The Chicago Bears' first appearance in Soldier Field of 2013 made it clear that they're going to need young wide receivers such as Joe Anderson and Marquess Wilson to be ready to compete in 2013.
During the Bears' "Family Fest" practice at Soldier Field, both Earl Bennett and Alshon Jeffery left practice. The Chicago Sun-Times reported Bennett left for a "possible" concussion and Jeffery left with a "tight hamstring."
Both moves may have been for precautionary measures, but neither player has given much reason to believe they can stay on the field.
The two played just six games together in 2012, as both suffered a couple different injuries. When they both played, the Bears scored 22.5 points per game. That number isn't particularly impressive, but it's lowered by the team's 32-7 loss to San Francisco with Jay Cutler on the sidelines. Outside of that disaster, they scored 25.6 points per game with both receivers on the field.
Bennett missed two games early last season due to a hand injury and two more with a concussion. When he's been on the field, Bennett has been a productive player for the Bears. As I broke down in April, Bennett's per-snap production has been similar to that of Minnesota receiver Greg Jennings, but he hasn't been able to stay on the field. He missed five games in 2011 and two more in 2010.
Concussions are serious injuries and something that should be treated as such. If Bennett has his second concussion in less than 10 months, both he and the Bears should be worried.
During his rookie season for the Bears, he missed six games and parts of two others. He also missed the Bears' final minicamp with a hamstring injury. The fact that he was pulled from practice with more hamstring issue is certainly a cause for concern.
Perhaps it's nothing and Jeffery's injuries are just a fluke.
Maybe Bennett can find a way to stay on the field for 16 games for the first time since 2009.
The Bears better be prepared if they can't.
Chicago didn't invest very much in the position during the offseason. They didn't sign a significant free-agent wide receiver, and seventh-rounder Marquess Wilson was their highest draft pick at the position.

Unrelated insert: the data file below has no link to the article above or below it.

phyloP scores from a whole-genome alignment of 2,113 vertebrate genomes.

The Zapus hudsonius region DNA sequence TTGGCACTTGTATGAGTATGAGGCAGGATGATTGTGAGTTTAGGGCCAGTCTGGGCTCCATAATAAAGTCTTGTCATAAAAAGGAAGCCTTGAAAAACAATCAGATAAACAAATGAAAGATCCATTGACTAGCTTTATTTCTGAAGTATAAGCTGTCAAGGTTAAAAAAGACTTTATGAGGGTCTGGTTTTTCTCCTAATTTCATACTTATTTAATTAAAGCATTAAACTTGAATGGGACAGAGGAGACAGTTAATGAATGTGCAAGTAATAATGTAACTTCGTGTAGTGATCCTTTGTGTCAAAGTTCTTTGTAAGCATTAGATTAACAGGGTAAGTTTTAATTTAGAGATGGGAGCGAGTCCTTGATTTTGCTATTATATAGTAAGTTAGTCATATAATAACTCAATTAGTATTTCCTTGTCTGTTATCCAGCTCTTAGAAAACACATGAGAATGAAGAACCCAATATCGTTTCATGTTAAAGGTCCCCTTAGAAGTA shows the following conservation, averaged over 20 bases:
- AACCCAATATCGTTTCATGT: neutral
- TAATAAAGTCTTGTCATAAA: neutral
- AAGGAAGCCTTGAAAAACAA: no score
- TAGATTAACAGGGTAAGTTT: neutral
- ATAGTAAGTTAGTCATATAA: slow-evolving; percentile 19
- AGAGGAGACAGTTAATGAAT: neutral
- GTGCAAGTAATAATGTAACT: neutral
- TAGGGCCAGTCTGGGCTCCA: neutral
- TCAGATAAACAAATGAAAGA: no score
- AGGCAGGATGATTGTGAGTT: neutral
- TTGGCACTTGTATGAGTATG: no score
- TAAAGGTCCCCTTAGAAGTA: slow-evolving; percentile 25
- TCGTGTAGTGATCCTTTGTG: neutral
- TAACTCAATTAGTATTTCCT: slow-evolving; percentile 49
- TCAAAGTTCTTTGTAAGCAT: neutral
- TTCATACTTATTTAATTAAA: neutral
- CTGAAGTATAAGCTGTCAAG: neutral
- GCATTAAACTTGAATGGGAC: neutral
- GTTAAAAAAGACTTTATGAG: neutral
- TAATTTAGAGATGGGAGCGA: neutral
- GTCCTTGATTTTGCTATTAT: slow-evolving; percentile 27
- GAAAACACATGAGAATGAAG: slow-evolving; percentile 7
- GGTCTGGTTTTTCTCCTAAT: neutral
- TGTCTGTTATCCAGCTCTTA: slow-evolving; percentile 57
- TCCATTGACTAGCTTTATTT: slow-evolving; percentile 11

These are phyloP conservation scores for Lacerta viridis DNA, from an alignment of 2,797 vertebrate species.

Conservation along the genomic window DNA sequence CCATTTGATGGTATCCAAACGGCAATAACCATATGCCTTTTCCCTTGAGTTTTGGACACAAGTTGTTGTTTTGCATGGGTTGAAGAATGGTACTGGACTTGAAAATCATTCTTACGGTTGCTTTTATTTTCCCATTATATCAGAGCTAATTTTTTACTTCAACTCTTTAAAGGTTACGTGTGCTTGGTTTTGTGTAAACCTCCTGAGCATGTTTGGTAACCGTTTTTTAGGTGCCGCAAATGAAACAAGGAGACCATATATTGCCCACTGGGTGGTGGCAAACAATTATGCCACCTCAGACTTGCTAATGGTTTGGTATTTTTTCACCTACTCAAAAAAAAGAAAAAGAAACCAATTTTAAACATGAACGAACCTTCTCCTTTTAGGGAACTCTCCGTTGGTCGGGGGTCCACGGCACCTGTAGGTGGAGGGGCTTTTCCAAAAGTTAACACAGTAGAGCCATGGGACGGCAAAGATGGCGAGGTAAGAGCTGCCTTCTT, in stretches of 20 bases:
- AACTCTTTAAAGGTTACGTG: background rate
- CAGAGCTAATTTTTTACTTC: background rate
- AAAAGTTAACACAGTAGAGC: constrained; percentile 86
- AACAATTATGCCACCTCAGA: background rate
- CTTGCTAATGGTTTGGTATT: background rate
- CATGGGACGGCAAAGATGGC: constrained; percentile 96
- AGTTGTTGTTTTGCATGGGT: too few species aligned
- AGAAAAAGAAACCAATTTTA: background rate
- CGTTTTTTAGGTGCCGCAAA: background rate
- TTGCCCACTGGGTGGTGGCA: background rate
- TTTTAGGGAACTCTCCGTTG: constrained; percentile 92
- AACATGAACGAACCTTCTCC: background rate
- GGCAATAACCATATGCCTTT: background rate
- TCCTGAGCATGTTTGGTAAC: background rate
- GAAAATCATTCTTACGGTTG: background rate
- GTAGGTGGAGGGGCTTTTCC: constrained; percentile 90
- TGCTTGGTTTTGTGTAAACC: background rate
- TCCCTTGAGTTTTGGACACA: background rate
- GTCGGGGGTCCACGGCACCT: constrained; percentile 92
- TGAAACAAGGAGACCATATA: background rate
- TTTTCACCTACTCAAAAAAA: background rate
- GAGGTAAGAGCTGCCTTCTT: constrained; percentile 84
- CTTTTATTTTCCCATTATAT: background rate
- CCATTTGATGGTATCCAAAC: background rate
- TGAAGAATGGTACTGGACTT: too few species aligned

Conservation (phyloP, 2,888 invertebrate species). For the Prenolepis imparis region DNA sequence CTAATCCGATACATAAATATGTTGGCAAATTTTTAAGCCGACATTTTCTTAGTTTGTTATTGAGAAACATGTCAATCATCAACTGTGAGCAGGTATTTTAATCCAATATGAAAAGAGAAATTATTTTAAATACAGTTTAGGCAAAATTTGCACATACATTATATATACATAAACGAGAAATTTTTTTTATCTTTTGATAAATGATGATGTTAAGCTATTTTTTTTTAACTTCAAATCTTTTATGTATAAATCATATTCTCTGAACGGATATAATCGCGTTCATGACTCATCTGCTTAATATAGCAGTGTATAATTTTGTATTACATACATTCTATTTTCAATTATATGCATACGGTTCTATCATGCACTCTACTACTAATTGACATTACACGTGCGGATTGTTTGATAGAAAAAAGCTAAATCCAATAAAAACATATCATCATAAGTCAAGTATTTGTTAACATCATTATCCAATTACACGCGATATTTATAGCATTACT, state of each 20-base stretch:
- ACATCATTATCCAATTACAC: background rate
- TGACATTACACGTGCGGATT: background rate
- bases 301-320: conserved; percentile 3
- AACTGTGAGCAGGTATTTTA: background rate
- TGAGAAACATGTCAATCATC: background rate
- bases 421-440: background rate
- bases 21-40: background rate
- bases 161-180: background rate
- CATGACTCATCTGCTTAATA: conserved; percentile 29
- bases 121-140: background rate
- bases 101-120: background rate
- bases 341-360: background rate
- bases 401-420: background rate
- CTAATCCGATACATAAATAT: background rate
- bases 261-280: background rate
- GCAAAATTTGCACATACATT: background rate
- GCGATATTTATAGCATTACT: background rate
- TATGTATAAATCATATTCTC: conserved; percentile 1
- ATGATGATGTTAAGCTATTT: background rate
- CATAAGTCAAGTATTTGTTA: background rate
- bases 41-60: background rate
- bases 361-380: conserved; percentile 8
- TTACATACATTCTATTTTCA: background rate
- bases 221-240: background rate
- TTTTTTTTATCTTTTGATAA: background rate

Joe Anderson was with the team last year as an undrafted rookie. He only saw special teams action at the end of the season, but that could change this year if Jeffery and Bennett struggle with injuries again.
Anderson has had a good camp so far and appears to be an ascending player. He seems to have a lock on the job as the Bears' fourth receiver, and the primary backup to both Jeffery and Brandon Marshall. However, it remains to be seen if he can play in the slot.
If he's unable to play the slot, the Bears could put Marshall there more in their three wide receiver sets. As I wrote in April, that's something they should do more anyway to create mismatches.
Wilson is an interesting option for the slot. At 6'3" and 194 pounds, the 20-year-old is taller and more slender than the stereotypical slot receiver. He only did seven repetitions of 225 pounds at the NFL Combine, so it seems he'll have trouble beating press coverage on the outside.
As CBS Chicago's Dan Durkin noted, Wilson excelled after the catch while at Washington State. He posted the second-best time in the three-cone drill at the NFL Combine, that kind of agility could be useful in the slot.
Wilson has shown that ability in camp so far. CBS Chicago's Adam Hoge said that Wilson "doesn't look like a seventh rounder" and that he has "caught the eye of head coach Marc Trestman."
It's undeniable that with Anderson and Wilson, the Bears have two receivers with a lot of potential. They both seem like they'll be playmakers in the future, but the Bears may need them sooner than later.
In an ideal world, both Bennett and Jeffery will stay healthy for the entire season. However, recent history gives us little hope that will actually happen. If the Bears' offense is going to reach the level many are expecting, they'll probably need Anderson and Wilson to be ready to contribute.